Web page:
I was keen to show off some Work-In-Progress images of this guy as part of the ‘No Guts, No Glory’ series, particularly as those pieces have all been about finding out what I can do with the (amazing) Putrid Blightkings kit and this one has stretched my adventures with those particular models well beyond anything I’ve tried before. However in the end it wasn’t to be, beyond a quick snapshot here. However, unlike a lot of models where there’s a comprehensible – if only tacked together – shape fairly early on, this one stayed as a pile of disparate bits right up to the very end. It wasn’t until the last moment (and a few hair-raising eleventh-hour tweaks) that I got to see the finished piece myself and confirm that it was all actually going to work.
It’s with tremendous relief then that I get to see him finished (incarnated?). Obviously this could have been a trainwreck but I’m glad I persevered. Take a look:
He’s a fairly big lad, even leaving aside the fact that he’s in mid-air, which – in my opinion – is how a daemon prince should be (big not flying!). Here he is next to my Nurgly Dreadnaught Igorin Rotbringer.
And buzzing over the heads of the worshipful ranks of the Rotten Souls.
So what do you think? Is this another dread summoning for my daemonic legions or should I have left him to gestate in some toxic sump a little longer? Let me know in the box below.
This model has been waiting for me to write a blog on it for absolutely ages. Before Kell was built he ruled the Beasts of Ruin and it’s about time I showed him off.
I built Byatis, as I named him, a couple of years ago to be the leader of my Chaos Marines and although Kell has now supplanted him in command of the growing army he remains a real favourite of mine and a centre-piece of the collection.
The daemon prince model has as many detractors as it does fans, and although I fall firmly into the latter camp I’ve always reckoned that the head looks a little goofy. Possibly used on other models they could look fierce and imposing but on the daemon prince itself I feel they weaken the look of the whole model. Rather than make do with a sub-standard coupon I managed to lay my hands on this suitably monstrous bonce instead (from the Beastmen Minotaurs kit).
As usual I wanted to come up with some kind of background story for the model, explaining who he is and how he fits in with the rest of the Beasts of Ruin warband. As a result I’ve given a lot of thought to who Byatis was before he became a daemon prince but in the end I’ve stuck with my initial gut feeling, that he started out as an apothecary from the Blood Angels chapter. Why I came up with this is a good question – and quite what a Blood Angel was doing amongst the nascent Hawkmoths is another. It may be that he was seconded to the chapter to assist during their early days or in the service of a dept – although it rather lends weight to my idea that the Hawkmoths are a Blood Angels successor. One possibility I keep playing with is the idea that a cabal of Blood Angels apothecaries attempted to find a cure for their genetic curse by experimenting in secret on an unwitting successor chapter. Assuming for a moment that this was the case, and that the experiment was abandoned, the result would be that the Hawkmoths, orphaned sons of Sanguinius, developed as a chapter ignorant of their genetic history. Imagine what that would do to them. The source of their battle-rages, the loss of some brothers to incurable fury, the haunting visions that might plague them as they go to war – all this would be a mystery to them. The fate of the Crimson Sabres in the official cannon certainly serves to show that nothing good can come from suffering this kind of thing. Of course the honourable Blood Angels would never allow their brothers to suffer such a fate unaided – unless of course they were ignorant of it. What if the secret was buried forever because those very few who knew it were murdered by one of their own?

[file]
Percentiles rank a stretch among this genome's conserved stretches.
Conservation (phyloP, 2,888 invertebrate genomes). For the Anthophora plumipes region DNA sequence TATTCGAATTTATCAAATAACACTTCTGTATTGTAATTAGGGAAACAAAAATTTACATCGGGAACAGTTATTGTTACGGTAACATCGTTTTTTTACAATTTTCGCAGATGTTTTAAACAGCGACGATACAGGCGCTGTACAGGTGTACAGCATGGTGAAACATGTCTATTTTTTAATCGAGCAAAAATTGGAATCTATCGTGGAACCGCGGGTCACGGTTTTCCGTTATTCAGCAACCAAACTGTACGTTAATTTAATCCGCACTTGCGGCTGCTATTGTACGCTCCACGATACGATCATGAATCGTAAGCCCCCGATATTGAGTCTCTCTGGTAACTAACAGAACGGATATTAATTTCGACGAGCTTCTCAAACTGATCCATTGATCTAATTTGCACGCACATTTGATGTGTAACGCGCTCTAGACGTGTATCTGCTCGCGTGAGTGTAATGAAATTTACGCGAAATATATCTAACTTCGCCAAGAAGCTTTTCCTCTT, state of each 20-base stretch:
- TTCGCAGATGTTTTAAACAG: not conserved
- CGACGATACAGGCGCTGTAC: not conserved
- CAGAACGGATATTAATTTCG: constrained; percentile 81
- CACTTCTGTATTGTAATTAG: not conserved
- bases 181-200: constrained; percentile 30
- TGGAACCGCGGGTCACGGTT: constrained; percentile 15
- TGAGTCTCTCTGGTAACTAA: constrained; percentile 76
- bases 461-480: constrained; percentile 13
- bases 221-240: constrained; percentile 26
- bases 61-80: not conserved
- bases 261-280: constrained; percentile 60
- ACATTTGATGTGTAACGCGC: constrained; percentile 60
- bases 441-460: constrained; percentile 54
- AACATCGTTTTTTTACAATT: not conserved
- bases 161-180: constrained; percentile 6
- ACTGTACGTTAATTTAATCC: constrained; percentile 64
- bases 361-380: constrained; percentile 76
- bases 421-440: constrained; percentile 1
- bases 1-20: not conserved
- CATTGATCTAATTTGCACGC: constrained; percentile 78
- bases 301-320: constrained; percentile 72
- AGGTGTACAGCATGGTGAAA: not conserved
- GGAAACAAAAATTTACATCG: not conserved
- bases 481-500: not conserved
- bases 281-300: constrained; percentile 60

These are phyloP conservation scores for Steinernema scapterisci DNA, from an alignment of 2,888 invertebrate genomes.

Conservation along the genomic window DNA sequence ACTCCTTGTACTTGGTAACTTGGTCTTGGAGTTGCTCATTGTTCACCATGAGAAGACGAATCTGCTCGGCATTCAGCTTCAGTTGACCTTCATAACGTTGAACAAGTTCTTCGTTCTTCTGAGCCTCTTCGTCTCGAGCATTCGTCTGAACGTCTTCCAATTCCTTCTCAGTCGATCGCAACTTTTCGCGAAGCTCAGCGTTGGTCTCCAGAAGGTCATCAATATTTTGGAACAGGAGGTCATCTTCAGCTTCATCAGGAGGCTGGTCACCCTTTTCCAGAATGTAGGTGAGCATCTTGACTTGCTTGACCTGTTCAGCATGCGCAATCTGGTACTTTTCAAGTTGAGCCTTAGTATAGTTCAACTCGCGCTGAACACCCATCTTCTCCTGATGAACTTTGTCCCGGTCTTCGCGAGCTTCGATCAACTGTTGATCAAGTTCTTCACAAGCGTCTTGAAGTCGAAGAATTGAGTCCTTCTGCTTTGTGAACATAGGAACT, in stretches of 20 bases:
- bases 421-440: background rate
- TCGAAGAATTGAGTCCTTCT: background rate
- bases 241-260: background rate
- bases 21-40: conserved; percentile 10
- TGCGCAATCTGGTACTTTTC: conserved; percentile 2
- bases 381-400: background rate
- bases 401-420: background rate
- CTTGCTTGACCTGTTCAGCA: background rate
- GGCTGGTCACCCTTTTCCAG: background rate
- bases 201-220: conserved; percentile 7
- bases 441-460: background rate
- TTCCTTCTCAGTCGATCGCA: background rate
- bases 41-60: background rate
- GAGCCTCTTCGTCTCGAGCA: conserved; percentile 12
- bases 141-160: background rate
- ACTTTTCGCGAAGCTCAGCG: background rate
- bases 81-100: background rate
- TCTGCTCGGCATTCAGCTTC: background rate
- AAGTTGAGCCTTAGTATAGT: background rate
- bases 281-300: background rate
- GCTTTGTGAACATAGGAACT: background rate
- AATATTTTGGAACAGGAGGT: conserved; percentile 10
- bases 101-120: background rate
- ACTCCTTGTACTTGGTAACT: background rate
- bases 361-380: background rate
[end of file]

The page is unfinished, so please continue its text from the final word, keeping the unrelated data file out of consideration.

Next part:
This might also serve to explain why an apothecary would give up his role as a healer and instead dedicate himself to Khorne. The traditional gods of choice for apothecaries gone bad are Nurgle (a disease that cannot be cured – a desperate man – a whispered promise from the darkness for power over all illness – you know how this one goes) or Slaanesh (access to all those drugs!). Even Tzeentch might make sense (it’s a thinking man’s profession after all) but Khorne? However a Blood Angel, living with a constant fear of the Black Rage and the horror of having it consume him with his work unfinished, might justify all kinds of grim self-medication – maintaining control by his fingernails alone – until a chemical cocktail is all that holds in check the rising tide of his fury. In desperation he might cry out, and Khorne would offer him a boon, mastery of the rage within him in exchange for the blood of his brothers.
Anyway, cheers for looking and as ever any thoughts or comments are welcome in the box below.